The general discourse on immigration law, often dominated by controversial and sensitive topics like inflow of refugees, deportations, the right balance between attracting immigrants and ensuring job to native citizens, or even anti-immigration rhetoric in neighboring countries, rarely focuses on top reasons for study permit refusals in Canada. Securing admission in a Canadian institution is often viewed as the most vital step for an international student to study in Canada while applying for and obtaining the student visa or study permit is considered a simple formality.
This perception is reinforced by the detailed guide on study permits on the government website, which along with the document checklist, creates the impression that securing a study permit is all about filling the visa form, submitting the necessary documents, providing additional clarifications, if so required by the immigration officer, and receiving the permit.
In reality, applying for a study permit can be a very complicated process involving confusing rules and regulations, subjective interpretation by immigration officers, and a cumbersome and expensive appeal process coupled with lack of transparency throughout.
Where to Find Reasons for Study Permit Refusals
With the detailed guide on the government website not listing all the reasons for rejection of the study permit, students seeking to study in Canada often feel very optimistic about their prospects, especially upon fulfilling the academic and other admission requirements of the Canadian educational institution.
A lot of information related to study permits is detailed in the Program Delivery Instructions—guidelines that immigration officers follow when processing study permit applications. These Instructions are not a part of the official guide and are not even linked to the Study Permit section on the government website.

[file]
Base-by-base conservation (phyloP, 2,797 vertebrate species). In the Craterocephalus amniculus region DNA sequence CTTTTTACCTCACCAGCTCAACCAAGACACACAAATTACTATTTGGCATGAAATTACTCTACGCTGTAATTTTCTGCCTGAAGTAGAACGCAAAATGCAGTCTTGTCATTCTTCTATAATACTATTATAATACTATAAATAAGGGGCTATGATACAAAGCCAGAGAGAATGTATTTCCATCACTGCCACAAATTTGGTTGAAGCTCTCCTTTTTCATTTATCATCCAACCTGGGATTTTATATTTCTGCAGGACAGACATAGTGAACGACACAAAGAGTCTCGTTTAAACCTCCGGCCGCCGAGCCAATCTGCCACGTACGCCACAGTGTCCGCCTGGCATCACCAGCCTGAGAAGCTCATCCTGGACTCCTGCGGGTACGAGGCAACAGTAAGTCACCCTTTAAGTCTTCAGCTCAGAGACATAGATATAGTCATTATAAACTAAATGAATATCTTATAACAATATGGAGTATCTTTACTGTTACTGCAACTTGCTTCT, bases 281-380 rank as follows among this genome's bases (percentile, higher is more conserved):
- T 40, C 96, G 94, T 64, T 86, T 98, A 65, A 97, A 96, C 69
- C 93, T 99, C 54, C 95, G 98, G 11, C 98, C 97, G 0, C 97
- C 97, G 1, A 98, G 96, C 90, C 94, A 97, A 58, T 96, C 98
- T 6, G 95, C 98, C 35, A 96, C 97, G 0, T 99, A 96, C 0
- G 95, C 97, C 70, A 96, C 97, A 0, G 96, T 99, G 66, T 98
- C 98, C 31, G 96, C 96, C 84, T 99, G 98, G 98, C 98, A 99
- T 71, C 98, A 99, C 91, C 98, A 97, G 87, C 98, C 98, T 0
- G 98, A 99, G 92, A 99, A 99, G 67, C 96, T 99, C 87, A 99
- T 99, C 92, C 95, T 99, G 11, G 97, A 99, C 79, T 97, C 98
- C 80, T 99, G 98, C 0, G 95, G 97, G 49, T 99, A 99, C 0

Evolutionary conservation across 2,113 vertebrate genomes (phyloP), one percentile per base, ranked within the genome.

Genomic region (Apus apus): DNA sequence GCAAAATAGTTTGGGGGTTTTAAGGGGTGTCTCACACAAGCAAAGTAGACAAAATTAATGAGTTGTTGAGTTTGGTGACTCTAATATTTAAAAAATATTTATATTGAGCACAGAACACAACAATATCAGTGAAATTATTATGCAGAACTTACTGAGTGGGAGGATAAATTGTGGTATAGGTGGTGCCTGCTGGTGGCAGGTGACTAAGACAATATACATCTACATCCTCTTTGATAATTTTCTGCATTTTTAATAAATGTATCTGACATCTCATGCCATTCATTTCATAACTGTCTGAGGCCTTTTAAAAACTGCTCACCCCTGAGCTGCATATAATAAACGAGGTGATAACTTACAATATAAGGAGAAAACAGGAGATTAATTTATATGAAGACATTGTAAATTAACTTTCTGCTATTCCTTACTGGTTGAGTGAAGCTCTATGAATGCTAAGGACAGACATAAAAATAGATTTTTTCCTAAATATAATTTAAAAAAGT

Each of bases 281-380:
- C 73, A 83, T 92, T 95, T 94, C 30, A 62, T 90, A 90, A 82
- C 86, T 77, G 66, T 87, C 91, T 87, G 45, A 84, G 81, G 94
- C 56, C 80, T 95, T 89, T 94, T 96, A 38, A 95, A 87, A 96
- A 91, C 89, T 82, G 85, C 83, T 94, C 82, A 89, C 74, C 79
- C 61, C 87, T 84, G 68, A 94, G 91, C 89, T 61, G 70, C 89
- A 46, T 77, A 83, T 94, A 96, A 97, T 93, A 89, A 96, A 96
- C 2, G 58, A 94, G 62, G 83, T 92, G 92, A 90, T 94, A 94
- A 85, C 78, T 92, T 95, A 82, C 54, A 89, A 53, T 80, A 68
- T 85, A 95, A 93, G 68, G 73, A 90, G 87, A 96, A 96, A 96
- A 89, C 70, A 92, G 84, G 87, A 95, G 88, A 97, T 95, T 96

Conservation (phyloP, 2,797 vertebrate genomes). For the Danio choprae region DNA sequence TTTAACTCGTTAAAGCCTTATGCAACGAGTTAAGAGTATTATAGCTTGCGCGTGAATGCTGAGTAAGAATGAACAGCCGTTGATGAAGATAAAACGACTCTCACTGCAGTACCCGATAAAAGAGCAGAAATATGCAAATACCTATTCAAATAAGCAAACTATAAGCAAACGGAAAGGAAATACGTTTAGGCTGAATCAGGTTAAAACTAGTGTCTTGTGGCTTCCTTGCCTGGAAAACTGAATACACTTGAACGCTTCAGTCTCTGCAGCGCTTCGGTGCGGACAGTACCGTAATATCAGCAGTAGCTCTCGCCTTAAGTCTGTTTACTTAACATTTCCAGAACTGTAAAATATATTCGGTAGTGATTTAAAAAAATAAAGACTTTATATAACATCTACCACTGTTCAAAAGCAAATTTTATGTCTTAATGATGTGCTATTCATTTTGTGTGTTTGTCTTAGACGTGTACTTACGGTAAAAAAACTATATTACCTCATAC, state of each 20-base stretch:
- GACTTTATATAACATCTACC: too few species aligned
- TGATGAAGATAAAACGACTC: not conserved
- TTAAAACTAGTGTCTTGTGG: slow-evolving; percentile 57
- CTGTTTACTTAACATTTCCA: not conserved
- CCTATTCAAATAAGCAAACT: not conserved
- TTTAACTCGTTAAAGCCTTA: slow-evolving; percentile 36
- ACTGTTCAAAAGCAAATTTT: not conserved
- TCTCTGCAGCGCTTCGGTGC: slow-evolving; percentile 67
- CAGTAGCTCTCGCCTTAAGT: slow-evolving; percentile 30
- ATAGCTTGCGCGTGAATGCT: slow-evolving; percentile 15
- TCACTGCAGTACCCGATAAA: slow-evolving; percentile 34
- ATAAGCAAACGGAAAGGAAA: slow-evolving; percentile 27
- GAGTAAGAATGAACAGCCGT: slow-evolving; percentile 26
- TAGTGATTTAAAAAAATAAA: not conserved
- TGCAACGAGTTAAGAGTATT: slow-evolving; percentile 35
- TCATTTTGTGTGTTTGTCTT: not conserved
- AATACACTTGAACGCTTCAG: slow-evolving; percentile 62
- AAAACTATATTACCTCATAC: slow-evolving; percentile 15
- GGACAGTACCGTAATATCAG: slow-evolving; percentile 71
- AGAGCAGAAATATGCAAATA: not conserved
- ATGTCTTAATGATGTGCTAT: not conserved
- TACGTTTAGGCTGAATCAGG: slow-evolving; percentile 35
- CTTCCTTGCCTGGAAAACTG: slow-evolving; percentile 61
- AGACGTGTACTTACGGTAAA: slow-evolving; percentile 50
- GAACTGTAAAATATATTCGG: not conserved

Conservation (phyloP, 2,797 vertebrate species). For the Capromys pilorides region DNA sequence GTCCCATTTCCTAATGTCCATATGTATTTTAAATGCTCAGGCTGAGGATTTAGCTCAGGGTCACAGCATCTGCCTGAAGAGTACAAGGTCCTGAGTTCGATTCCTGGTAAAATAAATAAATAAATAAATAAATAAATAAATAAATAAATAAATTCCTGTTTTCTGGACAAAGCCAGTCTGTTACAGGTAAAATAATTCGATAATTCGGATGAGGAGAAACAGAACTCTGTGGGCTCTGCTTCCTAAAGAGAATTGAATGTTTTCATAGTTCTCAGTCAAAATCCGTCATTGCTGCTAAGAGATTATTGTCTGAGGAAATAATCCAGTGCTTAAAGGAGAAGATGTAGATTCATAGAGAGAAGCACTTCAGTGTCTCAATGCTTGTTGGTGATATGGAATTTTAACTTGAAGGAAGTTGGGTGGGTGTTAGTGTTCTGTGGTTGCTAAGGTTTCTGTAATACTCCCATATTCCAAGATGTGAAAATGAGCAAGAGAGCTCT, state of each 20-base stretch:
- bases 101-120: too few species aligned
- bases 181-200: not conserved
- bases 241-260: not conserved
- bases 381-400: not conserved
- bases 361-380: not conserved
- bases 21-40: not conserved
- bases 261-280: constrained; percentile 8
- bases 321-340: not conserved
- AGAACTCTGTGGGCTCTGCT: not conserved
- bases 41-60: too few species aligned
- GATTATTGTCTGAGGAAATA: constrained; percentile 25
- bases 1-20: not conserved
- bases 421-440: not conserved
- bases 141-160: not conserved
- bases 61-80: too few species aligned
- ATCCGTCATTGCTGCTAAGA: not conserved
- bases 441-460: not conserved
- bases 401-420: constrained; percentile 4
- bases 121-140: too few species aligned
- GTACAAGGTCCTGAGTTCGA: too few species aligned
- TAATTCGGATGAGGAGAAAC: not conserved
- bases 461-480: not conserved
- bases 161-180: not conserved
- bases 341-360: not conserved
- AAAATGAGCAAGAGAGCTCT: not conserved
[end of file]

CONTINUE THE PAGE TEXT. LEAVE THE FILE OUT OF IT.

These difficult-to-find Instructions are shared as a courtesy to stakeholders without any emphasis on the extent of vital and useful information that study permit applicants can find in the document.
Top Reasons for Study Permit Refusals
Some common reasons for rejection, often overlooked, include:
- Insufficient Family Ties to the Home CountryAbsence of adequate ties to the home country can impact chances adversely as this may raise doubts on the applicant’s intent to return home after completing his or her studies. Normally, having a family established in the home country with ownership of properties and other assets may be enough to prove family ties. The applicant must take care to avoid financial transactions and other decisions that may raise doubts about ties with the home country.
- No Job Prospects in the Home CountryA letter from the current employer indicating that the applicant is assured of a job in the home country after completing his or her education ought to be adequate to prove employment prospects. Applicants without a job in hand can submit proof that the study course they intend to join will help them qualify for jobs in the home country. Else, the immigration officer may conclude that the study permit is intended to help the applicant settle permanently in Canada.